Initiative for Health, Humanity, and Culture
Housed in the Division of Occupational Science and Occupational Therapy and the Department of Anthropology at USC, the Initiative for Health, Humanity, and Culture (IHHC) consists of an inter-disciplinary, inter-institutional, and international group of scholars who are interested in exploring the ways in which insights from the Humanities, Biomedicine, and the Social Sciences might mutually inform our understanding of health, well-being, illness, and healing in cultural context. The initiative includes participants from a broad range of disciplines and departments at USC and maintains an ongoing affiliation with the Research Center for Health, Humanity, and Culture at Aarhus University in Denmark. Since its founding in 2000, the IHHC has sponsored a broad range of events including lectures, symposia, and creative performances, and has featured such notable scholars as Jerome Bruner, Mary Katherine Bateson, Jean Lave, Uffe Jensen, Elinor Ochs, and Linda Garro. Additionally, the IHHC, in collaboration with the university, is in the planning stages of developing a Graduate Certificate in Health, Medicine, and Society.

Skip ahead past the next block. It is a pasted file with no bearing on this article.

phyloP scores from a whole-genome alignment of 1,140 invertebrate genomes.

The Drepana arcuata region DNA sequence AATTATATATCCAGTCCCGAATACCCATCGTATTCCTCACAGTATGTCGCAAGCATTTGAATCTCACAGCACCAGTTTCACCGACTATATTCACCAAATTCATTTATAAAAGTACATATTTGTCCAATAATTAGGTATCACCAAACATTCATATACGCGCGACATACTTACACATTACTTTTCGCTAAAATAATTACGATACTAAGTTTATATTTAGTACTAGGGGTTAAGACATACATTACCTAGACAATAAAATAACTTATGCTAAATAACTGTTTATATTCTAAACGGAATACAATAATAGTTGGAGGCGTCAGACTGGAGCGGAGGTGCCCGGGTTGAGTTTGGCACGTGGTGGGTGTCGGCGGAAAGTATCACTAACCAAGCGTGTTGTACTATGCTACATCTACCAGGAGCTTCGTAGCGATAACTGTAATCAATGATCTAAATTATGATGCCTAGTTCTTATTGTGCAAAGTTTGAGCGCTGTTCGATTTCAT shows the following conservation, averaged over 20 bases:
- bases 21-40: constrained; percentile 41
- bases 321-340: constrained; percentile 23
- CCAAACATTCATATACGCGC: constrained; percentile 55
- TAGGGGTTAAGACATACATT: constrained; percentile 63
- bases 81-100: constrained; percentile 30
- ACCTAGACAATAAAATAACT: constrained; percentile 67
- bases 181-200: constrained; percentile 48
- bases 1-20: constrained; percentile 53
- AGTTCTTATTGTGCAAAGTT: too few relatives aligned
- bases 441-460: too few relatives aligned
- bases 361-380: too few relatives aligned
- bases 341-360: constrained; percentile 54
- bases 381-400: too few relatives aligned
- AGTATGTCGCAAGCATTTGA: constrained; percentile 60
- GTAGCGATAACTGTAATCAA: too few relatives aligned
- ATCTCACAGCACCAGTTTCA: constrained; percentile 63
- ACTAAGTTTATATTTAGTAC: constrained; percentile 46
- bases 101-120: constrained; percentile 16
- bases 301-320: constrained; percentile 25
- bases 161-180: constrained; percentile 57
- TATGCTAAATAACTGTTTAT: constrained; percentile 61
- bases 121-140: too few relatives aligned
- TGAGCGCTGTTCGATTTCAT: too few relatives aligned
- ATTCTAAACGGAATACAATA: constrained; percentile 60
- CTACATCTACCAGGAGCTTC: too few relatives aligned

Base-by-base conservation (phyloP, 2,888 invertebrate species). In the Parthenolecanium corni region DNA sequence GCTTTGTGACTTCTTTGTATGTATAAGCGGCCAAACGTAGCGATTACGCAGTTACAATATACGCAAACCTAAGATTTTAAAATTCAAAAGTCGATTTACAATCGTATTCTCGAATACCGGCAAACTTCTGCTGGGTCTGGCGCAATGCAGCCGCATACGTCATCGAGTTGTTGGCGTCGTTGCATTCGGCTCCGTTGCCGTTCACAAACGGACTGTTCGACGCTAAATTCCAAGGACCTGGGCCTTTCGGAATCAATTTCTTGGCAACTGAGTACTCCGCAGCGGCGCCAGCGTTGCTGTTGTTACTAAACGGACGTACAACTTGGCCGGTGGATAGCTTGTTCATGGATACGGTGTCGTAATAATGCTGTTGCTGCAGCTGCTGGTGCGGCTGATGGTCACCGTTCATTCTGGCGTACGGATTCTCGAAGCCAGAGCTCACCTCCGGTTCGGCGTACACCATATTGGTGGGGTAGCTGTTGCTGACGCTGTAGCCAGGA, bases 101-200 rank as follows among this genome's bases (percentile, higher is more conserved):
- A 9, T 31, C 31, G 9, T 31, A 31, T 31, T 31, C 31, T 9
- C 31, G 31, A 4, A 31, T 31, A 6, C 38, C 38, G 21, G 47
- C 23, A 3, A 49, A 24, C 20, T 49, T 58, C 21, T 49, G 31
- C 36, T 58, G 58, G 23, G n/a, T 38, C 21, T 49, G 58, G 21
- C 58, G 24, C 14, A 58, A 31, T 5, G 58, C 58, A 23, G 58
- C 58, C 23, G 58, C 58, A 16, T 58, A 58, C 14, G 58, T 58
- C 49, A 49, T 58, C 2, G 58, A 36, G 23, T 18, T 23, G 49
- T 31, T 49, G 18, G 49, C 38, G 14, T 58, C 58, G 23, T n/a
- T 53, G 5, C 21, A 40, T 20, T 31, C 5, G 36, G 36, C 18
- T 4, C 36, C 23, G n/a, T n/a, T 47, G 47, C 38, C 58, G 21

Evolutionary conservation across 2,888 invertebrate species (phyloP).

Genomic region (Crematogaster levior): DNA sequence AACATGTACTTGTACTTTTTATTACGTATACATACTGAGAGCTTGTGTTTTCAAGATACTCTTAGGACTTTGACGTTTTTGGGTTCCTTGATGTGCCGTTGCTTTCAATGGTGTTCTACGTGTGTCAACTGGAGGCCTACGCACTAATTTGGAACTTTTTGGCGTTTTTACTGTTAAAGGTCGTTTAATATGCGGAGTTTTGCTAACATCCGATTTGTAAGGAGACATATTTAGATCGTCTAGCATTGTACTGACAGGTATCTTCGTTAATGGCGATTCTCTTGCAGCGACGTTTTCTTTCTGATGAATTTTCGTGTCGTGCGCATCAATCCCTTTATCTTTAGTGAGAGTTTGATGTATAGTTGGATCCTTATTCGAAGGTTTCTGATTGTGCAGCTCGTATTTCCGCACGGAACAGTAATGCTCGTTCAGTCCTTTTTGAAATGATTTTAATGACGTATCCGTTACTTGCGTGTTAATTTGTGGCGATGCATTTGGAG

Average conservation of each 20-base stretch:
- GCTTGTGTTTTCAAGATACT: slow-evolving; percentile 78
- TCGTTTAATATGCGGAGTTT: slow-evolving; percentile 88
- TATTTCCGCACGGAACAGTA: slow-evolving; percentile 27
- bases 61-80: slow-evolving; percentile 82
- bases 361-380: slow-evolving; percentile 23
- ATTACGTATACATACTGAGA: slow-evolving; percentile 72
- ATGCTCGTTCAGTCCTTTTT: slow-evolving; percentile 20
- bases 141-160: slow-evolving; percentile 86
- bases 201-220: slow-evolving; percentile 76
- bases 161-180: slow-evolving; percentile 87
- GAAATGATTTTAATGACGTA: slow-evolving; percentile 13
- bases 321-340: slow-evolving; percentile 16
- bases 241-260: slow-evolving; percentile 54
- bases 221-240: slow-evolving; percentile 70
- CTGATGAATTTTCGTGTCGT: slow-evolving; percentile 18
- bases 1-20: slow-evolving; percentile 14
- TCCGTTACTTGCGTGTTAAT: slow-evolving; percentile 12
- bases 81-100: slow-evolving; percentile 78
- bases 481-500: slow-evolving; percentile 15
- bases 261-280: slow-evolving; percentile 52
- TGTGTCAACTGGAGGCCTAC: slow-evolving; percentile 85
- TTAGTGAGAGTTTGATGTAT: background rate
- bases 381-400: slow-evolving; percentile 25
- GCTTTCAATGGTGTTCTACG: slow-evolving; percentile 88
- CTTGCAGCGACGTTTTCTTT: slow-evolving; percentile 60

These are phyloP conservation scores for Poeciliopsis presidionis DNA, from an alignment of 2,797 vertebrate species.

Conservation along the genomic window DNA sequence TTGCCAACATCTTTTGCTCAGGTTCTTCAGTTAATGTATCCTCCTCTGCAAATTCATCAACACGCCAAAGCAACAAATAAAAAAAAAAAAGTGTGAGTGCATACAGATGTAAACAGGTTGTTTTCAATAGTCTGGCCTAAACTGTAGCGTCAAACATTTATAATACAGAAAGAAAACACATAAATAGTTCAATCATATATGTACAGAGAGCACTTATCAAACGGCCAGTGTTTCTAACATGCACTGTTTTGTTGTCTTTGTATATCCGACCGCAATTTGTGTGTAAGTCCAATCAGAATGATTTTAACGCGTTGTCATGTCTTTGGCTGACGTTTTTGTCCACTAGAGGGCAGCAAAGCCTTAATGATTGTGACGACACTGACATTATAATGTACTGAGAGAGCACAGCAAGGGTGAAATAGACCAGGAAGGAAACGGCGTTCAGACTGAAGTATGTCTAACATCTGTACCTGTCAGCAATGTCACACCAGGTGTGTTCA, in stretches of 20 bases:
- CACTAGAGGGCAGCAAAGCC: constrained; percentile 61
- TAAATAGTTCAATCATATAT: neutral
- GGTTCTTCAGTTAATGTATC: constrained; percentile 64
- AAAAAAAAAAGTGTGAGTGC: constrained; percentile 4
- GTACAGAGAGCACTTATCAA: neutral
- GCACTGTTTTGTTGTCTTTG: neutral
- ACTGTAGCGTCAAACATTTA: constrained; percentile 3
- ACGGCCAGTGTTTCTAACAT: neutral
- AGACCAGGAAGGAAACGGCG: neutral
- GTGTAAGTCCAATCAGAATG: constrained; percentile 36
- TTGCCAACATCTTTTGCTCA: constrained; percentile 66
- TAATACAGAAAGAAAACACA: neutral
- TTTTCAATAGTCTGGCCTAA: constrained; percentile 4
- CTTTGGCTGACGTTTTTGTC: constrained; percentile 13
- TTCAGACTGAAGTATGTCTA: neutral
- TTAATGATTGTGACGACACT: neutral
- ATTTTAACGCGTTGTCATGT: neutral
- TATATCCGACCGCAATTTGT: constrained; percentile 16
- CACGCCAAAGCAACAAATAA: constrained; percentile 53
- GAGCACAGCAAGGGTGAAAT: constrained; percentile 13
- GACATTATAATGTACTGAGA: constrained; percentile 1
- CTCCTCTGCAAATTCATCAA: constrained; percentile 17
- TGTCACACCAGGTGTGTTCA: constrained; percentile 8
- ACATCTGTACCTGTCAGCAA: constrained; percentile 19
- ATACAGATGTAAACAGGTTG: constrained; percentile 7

A central focus of the Initiative is fostering an interdisciplinary dialogue as a means to extend traditional biomedical conceptions of health (e.g. "health as absence of disease") to include its narrative, experiential, ethical, and aesthetic dimensions. The Initiative's focus is rooted in the belief that cultural meanings and values, social relationships, aesthetic sensibilities, and economic and political forces each have an important bearing upon how individuals experience health and illness. Scholars participating in the IHHC share an interest in developing insight into the interplay of a broad range of processes influencing individuals' lived experiences of health, illness, and healing.
Viewing health from an interdisciplinary vantage point helps to shed light upon the ways in which health, disease, and disability are made meaningful in social practice. In encouraging interdisciplinary dialogue, the IHHC hopes to foster a mutual enrichment between traditional biomedical approaches to health and those in the humanities and social sciences, and to provide opportunities for further enhancing USC's already highly esteemed and world-renown medical training, clinical, and research programs.